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Guitar Noise Podcast #14 – Putting Things To Practical Use

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Hello to all!

For our fourteenth Guitar Noise Podcast, let’s take stock of the many things we’ve learned so far and, over the course of the next number of GN Podcasts, put them to use in song. After all, that’s why we’re practicing, right? For starters, we’ll use the traditional tune, “Handsome Molly” (also known to many as “I Wish I Was in London”), which has a nice, simple chord progression of G, D and C.

Handsome Molly Chords/Lyrics Cheat Sheet

We’ll start out very basic and then add some embellishments and bass lines taken directly from our previous podcasts. Hopefully, you’ll soon build up a bit of confidence and start in adding your own touches before we’re through!

As always, I’ll be walking you step by step through the lesson. And, as always, please let us know what you think.



  1. Capt
    May 17th, 2009 @ 1:08 pm

    I love every minute of this podcast!

  2. Mike
    December 30th, 2008 @ 10:55 am

    And I believe Bob Dylan was also known to do “Handsome Molly”, particularly in his earlier years.

  3. Mike
    December 30th, 2008 @ 10:54 am

    I didn’t find the techniques used in this podcast too difficult in and of themselves, but to do it while singing at the same time- now that’s a trick! I realize that it’s been a constant theme throughout these podcasts that you need to learn them like the back of your hand- to the point where you don’t have to think about then when you do them. Well, I’m not there yet by any means.

    However, David also talks here about finding the spaces in the song where this fancy stuff can really be used to effect. To that end, the D chords in this song really offer some opportunities, and also to some extent the G’s, paricularly at the ends of the lines. The little D/Dsus arpeggiosare especially nice touches. When I was playing around with these last night sitting on the couch my wife commented on how nice it sounded. The other thing was I am working on learning a different song that also used a lot of G, C, and D, and some of this stuff fit in real well with that tune.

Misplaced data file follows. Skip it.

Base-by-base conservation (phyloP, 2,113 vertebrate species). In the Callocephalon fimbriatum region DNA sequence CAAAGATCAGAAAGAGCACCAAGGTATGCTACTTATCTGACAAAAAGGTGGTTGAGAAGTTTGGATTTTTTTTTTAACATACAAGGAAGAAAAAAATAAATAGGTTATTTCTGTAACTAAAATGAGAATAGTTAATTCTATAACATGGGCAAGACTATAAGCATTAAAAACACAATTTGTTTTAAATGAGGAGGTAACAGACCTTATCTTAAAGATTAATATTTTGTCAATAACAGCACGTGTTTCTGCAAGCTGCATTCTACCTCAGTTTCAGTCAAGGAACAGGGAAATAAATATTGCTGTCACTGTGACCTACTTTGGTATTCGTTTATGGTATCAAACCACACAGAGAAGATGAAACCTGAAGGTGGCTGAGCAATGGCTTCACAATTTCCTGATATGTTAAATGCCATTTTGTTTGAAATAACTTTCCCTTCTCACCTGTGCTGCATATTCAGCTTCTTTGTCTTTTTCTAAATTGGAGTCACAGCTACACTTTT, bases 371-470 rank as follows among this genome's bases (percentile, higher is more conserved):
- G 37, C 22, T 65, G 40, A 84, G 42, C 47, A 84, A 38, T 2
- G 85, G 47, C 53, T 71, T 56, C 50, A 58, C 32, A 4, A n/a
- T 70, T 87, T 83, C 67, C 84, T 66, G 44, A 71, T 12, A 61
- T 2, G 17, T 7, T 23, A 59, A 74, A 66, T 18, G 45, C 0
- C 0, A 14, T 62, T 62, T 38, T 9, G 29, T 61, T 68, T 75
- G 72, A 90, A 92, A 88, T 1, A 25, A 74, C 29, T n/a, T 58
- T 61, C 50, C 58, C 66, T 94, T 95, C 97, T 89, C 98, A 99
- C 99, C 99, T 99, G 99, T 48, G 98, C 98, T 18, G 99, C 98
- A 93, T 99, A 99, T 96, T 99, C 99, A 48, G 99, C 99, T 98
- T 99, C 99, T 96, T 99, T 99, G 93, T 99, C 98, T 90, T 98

Now, to only to be able to combine some of this stuff with singing.

  4. David Hodge
    September 18th, 2008 @ 11:32 am

    Hi Tom

    And you’re very welcome. Thank you, too, for your kind words concerning my lessons at Guitar Noise. I’m glad that both those and these Guitar Noise Podcasts are being helpful.

    As I’ve probably mentioned elsewhere on this blog, I wasn’t really sure about how these Podcasts would work as learning tools, either, but they seem to be doing okay. I know I’m learning a lot by doing them! And I’m kind of worried that I might get addicted to putting them together!

    Looking forward to hearing how things continue to go with you.


  5. Tom
    September 18th, 2008 @ 10:53 am

    David — First of all thank you for all the help I’ve gotten from your lessons. The time, talent and effort you put forward to help others is commendable. The other night I happened to try one of your podcasts (which I didn’t think would be a method I could learn from) and I got hooked. I stayed up late that night and I was so excited by what I was learning that I couldn’t sleep when I did go to bed. Again, thanks David for all you do to help others learn and have fun with music.